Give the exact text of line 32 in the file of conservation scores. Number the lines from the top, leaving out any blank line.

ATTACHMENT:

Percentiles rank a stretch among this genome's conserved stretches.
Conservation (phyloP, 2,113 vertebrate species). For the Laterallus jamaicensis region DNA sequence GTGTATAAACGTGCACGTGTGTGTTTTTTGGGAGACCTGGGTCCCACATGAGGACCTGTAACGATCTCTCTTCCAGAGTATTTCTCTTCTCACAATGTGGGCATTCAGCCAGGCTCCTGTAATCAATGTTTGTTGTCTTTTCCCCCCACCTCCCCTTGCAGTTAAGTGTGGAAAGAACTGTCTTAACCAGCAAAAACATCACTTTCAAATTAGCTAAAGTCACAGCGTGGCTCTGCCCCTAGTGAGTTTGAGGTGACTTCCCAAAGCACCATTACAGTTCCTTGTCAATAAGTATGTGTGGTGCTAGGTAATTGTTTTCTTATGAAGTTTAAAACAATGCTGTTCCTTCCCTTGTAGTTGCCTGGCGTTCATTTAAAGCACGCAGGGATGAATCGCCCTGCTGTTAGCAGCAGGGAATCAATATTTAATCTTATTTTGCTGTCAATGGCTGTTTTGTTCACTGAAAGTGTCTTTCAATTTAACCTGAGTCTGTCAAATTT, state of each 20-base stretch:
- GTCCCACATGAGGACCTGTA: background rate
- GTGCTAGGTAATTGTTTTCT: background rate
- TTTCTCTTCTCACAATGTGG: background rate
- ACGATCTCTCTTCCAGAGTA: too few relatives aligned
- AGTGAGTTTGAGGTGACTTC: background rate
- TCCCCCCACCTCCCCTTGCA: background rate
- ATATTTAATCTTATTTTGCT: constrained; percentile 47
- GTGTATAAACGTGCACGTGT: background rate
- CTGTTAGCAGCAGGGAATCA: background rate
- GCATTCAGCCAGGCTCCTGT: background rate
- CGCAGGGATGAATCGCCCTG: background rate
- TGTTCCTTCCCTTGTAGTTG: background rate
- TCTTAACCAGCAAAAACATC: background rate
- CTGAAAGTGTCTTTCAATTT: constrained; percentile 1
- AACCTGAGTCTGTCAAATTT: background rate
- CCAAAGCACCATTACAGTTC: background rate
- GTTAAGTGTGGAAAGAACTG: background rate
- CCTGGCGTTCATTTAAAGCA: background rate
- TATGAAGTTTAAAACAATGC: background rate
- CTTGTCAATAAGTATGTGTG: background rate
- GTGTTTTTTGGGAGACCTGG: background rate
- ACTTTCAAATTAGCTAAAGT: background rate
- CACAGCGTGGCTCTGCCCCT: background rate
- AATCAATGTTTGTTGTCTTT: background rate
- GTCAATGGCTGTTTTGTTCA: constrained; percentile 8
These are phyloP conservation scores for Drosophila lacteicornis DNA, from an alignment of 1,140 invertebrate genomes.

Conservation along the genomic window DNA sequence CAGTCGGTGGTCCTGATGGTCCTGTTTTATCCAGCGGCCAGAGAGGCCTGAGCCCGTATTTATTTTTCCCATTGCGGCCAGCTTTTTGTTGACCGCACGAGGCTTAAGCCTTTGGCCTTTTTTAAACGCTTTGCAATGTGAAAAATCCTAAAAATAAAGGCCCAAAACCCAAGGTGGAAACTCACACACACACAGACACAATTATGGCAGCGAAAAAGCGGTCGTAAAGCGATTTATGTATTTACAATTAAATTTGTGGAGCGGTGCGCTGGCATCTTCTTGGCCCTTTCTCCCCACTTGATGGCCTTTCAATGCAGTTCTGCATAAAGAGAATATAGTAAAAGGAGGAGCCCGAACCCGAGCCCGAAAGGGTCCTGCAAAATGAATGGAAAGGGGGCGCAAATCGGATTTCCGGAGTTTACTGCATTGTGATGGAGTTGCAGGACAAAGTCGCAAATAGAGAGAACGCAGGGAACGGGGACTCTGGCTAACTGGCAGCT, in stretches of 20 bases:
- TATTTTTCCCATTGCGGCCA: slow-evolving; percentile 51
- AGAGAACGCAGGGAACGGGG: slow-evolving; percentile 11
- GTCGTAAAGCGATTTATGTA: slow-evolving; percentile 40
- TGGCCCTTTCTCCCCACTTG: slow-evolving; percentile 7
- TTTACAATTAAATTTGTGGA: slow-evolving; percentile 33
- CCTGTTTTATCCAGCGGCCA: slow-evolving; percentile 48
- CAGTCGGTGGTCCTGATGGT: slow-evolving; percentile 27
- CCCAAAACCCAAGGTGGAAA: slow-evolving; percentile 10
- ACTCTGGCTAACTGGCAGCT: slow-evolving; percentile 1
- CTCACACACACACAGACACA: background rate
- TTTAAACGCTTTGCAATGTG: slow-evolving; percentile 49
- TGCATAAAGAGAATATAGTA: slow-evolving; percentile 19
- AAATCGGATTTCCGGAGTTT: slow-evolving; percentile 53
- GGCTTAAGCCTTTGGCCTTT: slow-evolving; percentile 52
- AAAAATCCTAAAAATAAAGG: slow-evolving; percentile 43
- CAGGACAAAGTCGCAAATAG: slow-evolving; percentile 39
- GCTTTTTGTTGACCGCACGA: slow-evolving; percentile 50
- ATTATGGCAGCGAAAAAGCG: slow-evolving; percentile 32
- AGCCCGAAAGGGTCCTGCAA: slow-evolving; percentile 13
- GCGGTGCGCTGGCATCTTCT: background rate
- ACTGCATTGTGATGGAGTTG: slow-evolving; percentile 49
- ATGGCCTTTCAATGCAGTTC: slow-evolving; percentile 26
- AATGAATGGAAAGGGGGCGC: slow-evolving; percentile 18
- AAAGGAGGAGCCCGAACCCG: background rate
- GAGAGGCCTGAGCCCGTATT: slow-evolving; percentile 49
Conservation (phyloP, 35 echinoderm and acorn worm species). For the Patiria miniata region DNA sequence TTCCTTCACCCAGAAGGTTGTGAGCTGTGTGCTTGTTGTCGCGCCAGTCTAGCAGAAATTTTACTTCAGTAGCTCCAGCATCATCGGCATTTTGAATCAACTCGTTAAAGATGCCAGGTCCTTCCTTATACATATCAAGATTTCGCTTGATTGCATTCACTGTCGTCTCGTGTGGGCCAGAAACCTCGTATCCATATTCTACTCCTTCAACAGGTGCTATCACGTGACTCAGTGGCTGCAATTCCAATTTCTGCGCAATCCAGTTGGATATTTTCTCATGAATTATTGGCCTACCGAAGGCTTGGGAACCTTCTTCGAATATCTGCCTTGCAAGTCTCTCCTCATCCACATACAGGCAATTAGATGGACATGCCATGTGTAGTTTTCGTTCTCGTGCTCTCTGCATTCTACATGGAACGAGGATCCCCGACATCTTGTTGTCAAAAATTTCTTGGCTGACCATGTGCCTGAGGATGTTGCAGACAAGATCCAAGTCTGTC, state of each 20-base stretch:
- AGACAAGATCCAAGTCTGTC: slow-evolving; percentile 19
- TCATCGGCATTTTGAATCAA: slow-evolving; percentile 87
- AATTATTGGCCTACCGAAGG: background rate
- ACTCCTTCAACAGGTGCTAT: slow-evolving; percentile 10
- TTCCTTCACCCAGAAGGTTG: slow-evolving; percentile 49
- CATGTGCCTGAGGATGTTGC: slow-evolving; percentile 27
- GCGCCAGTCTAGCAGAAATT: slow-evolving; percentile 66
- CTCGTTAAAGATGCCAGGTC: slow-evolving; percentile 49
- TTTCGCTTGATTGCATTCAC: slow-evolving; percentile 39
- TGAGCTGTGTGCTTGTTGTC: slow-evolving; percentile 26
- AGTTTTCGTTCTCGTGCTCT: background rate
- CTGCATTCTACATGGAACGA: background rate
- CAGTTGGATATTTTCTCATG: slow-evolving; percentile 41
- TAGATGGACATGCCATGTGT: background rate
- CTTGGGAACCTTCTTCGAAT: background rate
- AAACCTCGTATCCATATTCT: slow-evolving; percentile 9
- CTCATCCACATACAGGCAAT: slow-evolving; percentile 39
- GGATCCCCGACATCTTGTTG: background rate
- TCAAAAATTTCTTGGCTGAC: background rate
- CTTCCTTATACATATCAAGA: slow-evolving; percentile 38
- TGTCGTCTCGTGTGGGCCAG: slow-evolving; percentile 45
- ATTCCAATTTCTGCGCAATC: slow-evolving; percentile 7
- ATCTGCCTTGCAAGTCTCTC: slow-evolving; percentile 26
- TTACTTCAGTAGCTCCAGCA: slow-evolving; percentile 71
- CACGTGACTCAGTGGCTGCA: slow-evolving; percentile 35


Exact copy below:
- GTCGTAAAGCGATTTATGTA: slow-evolving; percentile 40